An oft-heard lament in the French film industry has been the lack of incentives for foreign productions considering a shoot in the territory. Since 1998, when Steven Spielberg told a crowd at the Deauville film festival he had chosen not to shoot Saving Private Ryan in France because it was ‘too expensive’ (he shot in the UK), France has scrambled to spruce up its image as a locations destination.

But, in 2005, after considering a four-week shoot of Munich in France, Spielberg again decided against it, this time heading to Budapest.

European studios shoot to thrill: click here

Although France has high social charges (levies on local salaries), the country has attempted to market itself as a territory with easily accessible locations and technicians with know-how and artistic commitment.

Productions set in France such as Universal Pictures’ The Da Vinci Code and Columbia Pictures’ Marie-Antoinette have shot in Paris in recent years. Still, tax rebates have remained elusive.

Now, Film France, the body responsible for attracting international film-makers, has succeeded in securing a tax rebate with (seemingly) few strings attached. The new system will give qualifying foreign productions a 20% rebate on their local spend with a cap of $5.7m (EUR4m.)

Films will be eligible providing they meet a list of criteria - some of which are yet to be determined. Projects must spend a minimum of $1.4m (EUR1m) in France and must shoot for at least five days.

This rebate is aimed squarely at non-French producers; the new law dictates eligible films do not have access to any CNC subsidies. However, films must pass a cultural test requiring, for example, a French character, French source material or the use of French technicians.

The law came into effect on January 1, 2009 while the remainder of the criteria will be revealed soon with the hope the measure will be available as of March 1. In all likelihood, retrospective applications will be possible.

This is good news for international producers. It is also good news for France which has been challenged by a strong euro and the introduction of similar incentives in neighbouring countries such as Germany, the UK and Hungary.

According to Film France’s Patrick Lamassoure, since news of the rebate broke just before Christmas, he has been fielding several calls a day from producers interested in shooting in France.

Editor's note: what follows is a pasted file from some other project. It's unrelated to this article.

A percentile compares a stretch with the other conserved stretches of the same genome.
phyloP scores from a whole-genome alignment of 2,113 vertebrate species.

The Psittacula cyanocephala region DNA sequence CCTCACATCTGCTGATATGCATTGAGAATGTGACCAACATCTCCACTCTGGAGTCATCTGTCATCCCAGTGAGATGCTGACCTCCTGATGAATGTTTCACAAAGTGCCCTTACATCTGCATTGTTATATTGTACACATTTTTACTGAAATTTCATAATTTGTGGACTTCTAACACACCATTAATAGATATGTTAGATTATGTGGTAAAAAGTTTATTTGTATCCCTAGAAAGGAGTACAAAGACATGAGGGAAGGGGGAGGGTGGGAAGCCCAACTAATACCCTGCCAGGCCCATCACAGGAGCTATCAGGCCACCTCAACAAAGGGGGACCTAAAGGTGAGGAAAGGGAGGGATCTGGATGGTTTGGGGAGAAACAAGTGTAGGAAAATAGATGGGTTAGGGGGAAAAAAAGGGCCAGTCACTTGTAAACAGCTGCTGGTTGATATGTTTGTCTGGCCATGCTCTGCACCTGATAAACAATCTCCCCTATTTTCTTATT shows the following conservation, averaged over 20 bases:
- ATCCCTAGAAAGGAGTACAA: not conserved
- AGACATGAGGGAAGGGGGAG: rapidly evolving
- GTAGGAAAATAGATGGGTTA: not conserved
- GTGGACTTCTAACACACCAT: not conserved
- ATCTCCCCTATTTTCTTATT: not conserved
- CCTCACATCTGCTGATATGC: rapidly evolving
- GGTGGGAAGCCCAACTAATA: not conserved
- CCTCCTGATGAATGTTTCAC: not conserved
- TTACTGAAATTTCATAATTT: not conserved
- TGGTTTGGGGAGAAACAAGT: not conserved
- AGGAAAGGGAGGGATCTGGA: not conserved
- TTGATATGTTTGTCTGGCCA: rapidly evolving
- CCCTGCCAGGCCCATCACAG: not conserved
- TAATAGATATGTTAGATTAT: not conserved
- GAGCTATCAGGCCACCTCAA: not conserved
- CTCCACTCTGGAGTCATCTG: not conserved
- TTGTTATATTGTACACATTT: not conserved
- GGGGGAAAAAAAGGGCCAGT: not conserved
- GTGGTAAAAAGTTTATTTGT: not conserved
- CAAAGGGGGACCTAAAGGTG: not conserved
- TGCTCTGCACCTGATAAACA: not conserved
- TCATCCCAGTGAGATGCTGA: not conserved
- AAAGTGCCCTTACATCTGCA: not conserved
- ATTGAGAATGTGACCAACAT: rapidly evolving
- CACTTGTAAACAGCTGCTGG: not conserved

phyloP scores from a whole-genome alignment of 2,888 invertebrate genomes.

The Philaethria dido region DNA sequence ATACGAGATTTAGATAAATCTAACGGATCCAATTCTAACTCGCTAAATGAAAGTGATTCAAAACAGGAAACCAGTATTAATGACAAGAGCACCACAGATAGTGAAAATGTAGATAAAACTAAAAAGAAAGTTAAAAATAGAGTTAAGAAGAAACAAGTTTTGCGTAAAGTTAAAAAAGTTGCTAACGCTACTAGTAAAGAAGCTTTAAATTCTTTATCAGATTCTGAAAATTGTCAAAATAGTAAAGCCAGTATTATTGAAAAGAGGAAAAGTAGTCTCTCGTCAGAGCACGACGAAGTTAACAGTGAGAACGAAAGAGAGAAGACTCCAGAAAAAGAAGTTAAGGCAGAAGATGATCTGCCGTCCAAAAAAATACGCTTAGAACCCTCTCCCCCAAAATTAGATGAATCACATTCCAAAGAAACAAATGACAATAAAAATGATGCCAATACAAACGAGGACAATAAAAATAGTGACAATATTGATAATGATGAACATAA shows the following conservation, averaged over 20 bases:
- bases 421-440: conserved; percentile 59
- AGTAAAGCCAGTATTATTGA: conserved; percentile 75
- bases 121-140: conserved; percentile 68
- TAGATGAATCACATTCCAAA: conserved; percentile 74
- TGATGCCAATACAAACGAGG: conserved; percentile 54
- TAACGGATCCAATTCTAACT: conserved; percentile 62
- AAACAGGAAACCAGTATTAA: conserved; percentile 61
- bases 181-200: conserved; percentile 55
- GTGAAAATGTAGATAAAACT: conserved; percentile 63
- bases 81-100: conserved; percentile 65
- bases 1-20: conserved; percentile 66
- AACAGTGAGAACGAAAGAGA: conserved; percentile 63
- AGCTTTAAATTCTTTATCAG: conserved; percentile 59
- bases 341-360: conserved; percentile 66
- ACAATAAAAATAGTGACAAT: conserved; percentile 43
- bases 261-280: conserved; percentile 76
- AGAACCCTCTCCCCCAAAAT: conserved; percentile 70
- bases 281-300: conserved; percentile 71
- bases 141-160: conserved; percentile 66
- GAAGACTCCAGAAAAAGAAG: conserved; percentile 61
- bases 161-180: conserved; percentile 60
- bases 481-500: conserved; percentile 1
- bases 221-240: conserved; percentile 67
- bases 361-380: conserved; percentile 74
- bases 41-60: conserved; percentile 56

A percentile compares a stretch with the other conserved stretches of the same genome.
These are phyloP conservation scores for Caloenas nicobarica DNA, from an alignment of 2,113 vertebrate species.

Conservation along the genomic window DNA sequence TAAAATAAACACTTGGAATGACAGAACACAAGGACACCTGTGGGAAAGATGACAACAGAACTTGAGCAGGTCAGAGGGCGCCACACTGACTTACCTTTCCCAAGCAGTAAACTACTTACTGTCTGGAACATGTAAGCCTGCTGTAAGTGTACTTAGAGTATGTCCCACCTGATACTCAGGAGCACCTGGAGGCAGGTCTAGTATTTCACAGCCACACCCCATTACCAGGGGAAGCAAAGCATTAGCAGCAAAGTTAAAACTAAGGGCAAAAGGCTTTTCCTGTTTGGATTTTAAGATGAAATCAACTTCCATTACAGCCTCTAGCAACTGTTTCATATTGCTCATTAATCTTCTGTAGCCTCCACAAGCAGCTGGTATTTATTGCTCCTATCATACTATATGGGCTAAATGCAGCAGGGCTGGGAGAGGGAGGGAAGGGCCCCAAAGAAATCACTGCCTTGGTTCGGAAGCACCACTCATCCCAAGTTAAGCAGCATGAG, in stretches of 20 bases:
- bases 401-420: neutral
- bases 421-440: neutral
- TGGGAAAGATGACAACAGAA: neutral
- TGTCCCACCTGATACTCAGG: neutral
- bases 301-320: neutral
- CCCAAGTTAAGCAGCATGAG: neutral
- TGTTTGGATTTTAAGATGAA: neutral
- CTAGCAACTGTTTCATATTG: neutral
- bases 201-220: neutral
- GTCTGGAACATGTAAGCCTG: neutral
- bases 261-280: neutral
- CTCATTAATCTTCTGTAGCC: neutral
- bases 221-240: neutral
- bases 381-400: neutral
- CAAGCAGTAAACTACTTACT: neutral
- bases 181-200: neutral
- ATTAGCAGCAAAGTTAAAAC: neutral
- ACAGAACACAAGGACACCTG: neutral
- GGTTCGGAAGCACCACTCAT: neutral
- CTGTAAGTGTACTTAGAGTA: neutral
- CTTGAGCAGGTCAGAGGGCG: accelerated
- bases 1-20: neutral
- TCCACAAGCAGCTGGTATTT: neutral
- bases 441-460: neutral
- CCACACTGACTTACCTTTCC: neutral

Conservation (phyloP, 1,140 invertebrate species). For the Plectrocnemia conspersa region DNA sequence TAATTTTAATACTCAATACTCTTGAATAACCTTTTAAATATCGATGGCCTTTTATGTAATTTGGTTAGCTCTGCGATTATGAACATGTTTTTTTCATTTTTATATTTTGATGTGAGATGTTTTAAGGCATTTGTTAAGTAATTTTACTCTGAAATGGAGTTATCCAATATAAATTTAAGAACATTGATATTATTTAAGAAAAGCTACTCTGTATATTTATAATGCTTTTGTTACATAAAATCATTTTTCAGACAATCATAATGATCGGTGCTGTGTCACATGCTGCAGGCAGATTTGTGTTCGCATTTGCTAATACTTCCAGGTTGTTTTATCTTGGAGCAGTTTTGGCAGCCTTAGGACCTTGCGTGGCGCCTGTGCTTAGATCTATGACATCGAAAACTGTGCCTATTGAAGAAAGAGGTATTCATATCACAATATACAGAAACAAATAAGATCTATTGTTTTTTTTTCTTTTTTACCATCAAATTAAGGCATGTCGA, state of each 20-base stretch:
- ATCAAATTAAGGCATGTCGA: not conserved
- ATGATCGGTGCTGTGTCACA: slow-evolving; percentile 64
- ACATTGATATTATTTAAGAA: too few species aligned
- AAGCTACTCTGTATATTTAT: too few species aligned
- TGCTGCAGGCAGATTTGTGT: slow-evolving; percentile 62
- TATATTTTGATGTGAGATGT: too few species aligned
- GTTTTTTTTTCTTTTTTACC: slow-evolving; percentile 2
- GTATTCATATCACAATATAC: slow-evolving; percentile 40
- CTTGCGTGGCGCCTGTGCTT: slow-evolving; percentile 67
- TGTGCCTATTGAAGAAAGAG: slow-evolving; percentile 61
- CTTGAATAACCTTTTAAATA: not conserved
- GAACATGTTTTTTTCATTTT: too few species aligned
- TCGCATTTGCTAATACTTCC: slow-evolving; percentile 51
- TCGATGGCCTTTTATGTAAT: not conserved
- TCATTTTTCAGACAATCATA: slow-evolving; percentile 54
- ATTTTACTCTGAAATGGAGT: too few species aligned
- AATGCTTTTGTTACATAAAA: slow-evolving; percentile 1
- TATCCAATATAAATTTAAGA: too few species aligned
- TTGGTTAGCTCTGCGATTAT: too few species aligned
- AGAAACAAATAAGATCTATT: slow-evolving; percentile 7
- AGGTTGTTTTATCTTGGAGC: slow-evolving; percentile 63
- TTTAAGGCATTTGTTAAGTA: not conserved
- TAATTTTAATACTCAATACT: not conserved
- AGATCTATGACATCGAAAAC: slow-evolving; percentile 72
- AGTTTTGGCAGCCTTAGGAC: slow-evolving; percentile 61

‘We knew that as we are surrounded by other countries with tax rebates once we got one, it would make noise,’ he says.

Spielberg’s next project, Tintin, is set in Belgium but shooting in New Zealand at Peter Jackson’s visual-effects outfit, Weta. But high-profile projects understood to be circling a France 2009 shoot include an animated feature from Universal and director Chris Meledandri; a live-action Disney comedy and a UK TV series.

Woody Allen has also said he wants to set his next project in France using the tax scheme, should it make sense for his budget.

‘The raison d’etre of this measure is to convince foreign producers to shoot films in France whose action has a French element but which are often shot in foreign countries - as is the case with Quentin Tarantino’s Inglourious Basterds for which a large part of the script happens in France but which is being shot almost entirely in Germany,’ says Film France president Nicolas Traube.

Lamassoure says the Tarantino example is emblematic of the problems France has faced, as ‘95% of the film takes place in France but because (Tarantino) got a tax credit from Germany, he shot 95% of the film in Berlin’.

In the end, Tarantino did shoot for less than a week in France but as Lamassoure explains: ‘Generally what happens is that we get two or three days instead of 10 or 15.’

He points to Paramount’s GI Joe: Rise Of Cobra which includes an important scene involving the Eiffel Tower but which chose to shoot only a handful of images locally.

In announcing the total shooting days in Paris for 2008, the mayor’s office noted: ‘The drop in shooting days in 2008 seems explicable in part by the absence of financial incentives at the national level. Parliament’s adoption of the international tax credit should help to bring us to an increase next year.’

Film France estimates that direct economic impact from the new rebate could reach an annual $264.4m (EUR200m) by 2010.

‘The new rebate is not a revolution that will see everyone suddenly come here but it does put us on a level playing field with everyone else. Of major Western countries, we will no longer be the most expensive,’ says Lamassoure.